The yellow ribbon is cut and families, friends and couples merge on to the rides. The longest lines are for The Cyclone and the Wonder Wheel.
The Coney Island Cyclone, locally known as the Cyclone is a historic wooden roller coaster. Not just any roller coaster, the Cyclone was declared a New York City landmark in 1988 and in 1991, was placed on the National Register of Historic Places.
The Wonder Wheel at Deno's Wonder Wheel Amusement Park on Coney Island was built in 1920 and is a 150 foot tall wheel with both conventional cars (fixed directly to the rim of the wheel) and eccentric cars (not fixed, slide on rails between the hub and the rim).
As the park overflows with the steady hum, buzz and rattle of rides and the laughter and screams of riders, a handful of individuals walk the boardwalk, carrying signs with the message, "Coney Island is not back yet".
There's much work yet to be done here. Many of the rides can not be salvaged and some will take a lot more time to repair before they're once again operable. Even more, houses and businesses alike throughout Coney Island, off the soon-to-be-bustling-with-tourists area of Surf Avenue, remain in varying state of disarray. Basements are rotting, mold is claiming windows and walls, generators continue to hum as electricity is not yet restored, and water comes in the form of store-bought jugs.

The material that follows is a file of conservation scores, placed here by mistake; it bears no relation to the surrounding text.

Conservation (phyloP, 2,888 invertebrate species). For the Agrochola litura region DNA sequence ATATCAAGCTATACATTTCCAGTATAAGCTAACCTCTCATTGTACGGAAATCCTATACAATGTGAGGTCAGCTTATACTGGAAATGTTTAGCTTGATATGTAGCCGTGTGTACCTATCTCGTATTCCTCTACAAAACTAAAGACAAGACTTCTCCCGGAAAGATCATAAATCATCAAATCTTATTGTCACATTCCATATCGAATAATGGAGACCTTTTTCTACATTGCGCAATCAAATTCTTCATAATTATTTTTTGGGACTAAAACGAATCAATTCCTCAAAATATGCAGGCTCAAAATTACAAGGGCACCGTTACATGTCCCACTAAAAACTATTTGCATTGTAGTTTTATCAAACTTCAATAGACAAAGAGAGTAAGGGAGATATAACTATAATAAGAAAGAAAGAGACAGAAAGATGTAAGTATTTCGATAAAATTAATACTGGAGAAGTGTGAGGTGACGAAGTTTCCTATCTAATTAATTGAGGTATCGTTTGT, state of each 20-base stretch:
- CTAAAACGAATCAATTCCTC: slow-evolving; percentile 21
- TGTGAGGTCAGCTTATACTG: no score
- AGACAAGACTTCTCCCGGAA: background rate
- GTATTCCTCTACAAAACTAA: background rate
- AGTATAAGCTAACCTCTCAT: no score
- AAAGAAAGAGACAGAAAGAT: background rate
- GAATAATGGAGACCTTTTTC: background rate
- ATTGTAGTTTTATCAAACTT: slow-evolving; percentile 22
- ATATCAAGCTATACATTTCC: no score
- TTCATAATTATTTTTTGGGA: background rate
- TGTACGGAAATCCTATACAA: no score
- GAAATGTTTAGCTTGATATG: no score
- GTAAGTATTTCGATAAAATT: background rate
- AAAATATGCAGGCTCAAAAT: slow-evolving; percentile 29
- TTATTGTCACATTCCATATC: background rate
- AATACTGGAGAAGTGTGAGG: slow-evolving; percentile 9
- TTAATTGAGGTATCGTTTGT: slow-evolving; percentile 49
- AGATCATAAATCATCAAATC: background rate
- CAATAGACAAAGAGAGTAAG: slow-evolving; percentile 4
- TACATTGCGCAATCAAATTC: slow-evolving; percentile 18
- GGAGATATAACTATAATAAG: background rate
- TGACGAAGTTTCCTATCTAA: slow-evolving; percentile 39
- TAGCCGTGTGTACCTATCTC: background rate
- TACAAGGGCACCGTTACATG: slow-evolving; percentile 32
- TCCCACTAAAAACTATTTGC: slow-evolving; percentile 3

While there is much to be celebrated on the resurgence of Luna Park less than six months after the hurricane, grief and loss, frustration and anger still hang heavy in the air in many neighborhoods.
But for now, for today, for this moment and the next, the sun shines brilliantly, warming our faces and our bodies, and the smell of hot dogs mixes with the sounds of children laughing. And we sit and we walk and we ride and we play, and we soak up every last bit of innocence and wonder as the magic of Coney Island's Luna Park claims us all.